In my previous post I suggested that the Fed was looking for an excuse to ease. Here is some evidence from the WaPo:
Federal Reserve officials, increasingly concerned over signs the economic recovery is faltering, are considering new steps to bolster growth.
And here is the connection to fiscal policy:
With Congress tied in political knots over whether to take further action to boost the economy, Fed leaders are weighing modest steps that could offer more support for economic activity at a time when their target for short-term interest rates is already near zero. They are still resistant to calls to pull out their big guns — massive infusions of cash, such as those undertaken during the depths of the financial crisis — but would reconsider if conditions worsen.
God I hope QE isn’t the “big guns.” The real “big guns” would be a higher price level target.
Top Fed officials still say that the economic recovery is likely to continue into next year and that the policy moves being discussed are not imminent. But weak economic reports, the debt crisis in Europe and faltering financial markets have led them to conclude that the risks of the recovery losing steam have increased. After months of focusing on how to exit from extreme efforts to support the economy, they are looking at tools that might strengthen growth.
Hmmm. I seem to recall that a few months back it was us no-nothing bloggers who were saying we don’t need an exit strategy; we need an entrance strategy. On the other hand those “scientific” economists at the Fed were ignoring market signals and pressing ahead with their anti-inflation strategies. It looks like we were right.
And how about this:
One pro-growth strategy would be to strengthen language in Fed policy statements that the central bank’s interest rate target is likely to remain “exceptionally low” for an “extended period.” The policymakers could change that wording to effectively commit to keeping rates near zero for even longer than investors now expect, perhaps adding specifics about which economic conditions would lead them to raise rates. Such a move would be opposed by many members of the Fed policymaking committee who are wary of the “extended period” language, arguing that it limits their flexibility.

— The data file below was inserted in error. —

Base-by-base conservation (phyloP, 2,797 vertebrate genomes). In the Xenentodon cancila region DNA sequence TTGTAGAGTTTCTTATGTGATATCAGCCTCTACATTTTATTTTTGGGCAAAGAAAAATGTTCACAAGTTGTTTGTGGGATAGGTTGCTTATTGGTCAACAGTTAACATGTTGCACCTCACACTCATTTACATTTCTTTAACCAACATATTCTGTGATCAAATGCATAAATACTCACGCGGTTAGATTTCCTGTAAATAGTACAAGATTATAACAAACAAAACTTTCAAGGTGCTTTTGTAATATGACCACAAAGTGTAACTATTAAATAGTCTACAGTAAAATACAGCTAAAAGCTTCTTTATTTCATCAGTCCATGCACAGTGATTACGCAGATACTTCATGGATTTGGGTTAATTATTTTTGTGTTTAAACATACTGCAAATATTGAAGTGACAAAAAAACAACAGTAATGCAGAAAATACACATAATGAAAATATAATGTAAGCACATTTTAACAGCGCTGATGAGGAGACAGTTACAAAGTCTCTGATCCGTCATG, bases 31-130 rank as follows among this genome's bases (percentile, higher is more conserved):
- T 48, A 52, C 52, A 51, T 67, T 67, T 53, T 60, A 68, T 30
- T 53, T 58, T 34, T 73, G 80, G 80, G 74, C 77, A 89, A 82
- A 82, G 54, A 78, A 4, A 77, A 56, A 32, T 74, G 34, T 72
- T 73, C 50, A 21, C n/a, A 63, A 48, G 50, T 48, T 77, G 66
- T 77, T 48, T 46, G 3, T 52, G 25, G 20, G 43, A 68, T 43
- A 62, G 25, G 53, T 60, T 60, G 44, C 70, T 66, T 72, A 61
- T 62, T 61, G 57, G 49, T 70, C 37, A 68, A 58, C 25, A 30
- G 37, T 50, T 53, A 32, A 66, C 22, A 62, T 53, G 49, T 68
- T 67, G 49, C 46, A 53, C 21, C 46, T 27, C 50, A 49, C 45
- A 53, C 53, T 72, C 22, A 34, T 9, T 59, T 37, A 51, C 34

Those are actually two very different policy ideas, although it might not look so at first glance. Low interest rates as far as the eye can see is actually tight money, as Nick Rowe pointed out in the comment section of one of his recent posts:
Scott: thanks! I know what you mean about the difficulty of expressing one’s views when the “dominant narrative”(? Oooh!) makes them sound nonsensical. “I want the Bank of Canada to loosen monetary policy by doing things that would raise nominal interest rates”. What?!
Exactly, and I want the Fed to raise interest rates by setting a much higher price level or NGDP target. But alas, the Fed seems horribly confused about this issue. Only if the period of zero rates was linked to economic conditions in such a way as to increase inflation expectations, would the policy have any stimulative effect. I’ll address this issue in another post later today. Fortunately, they do have some good ideas: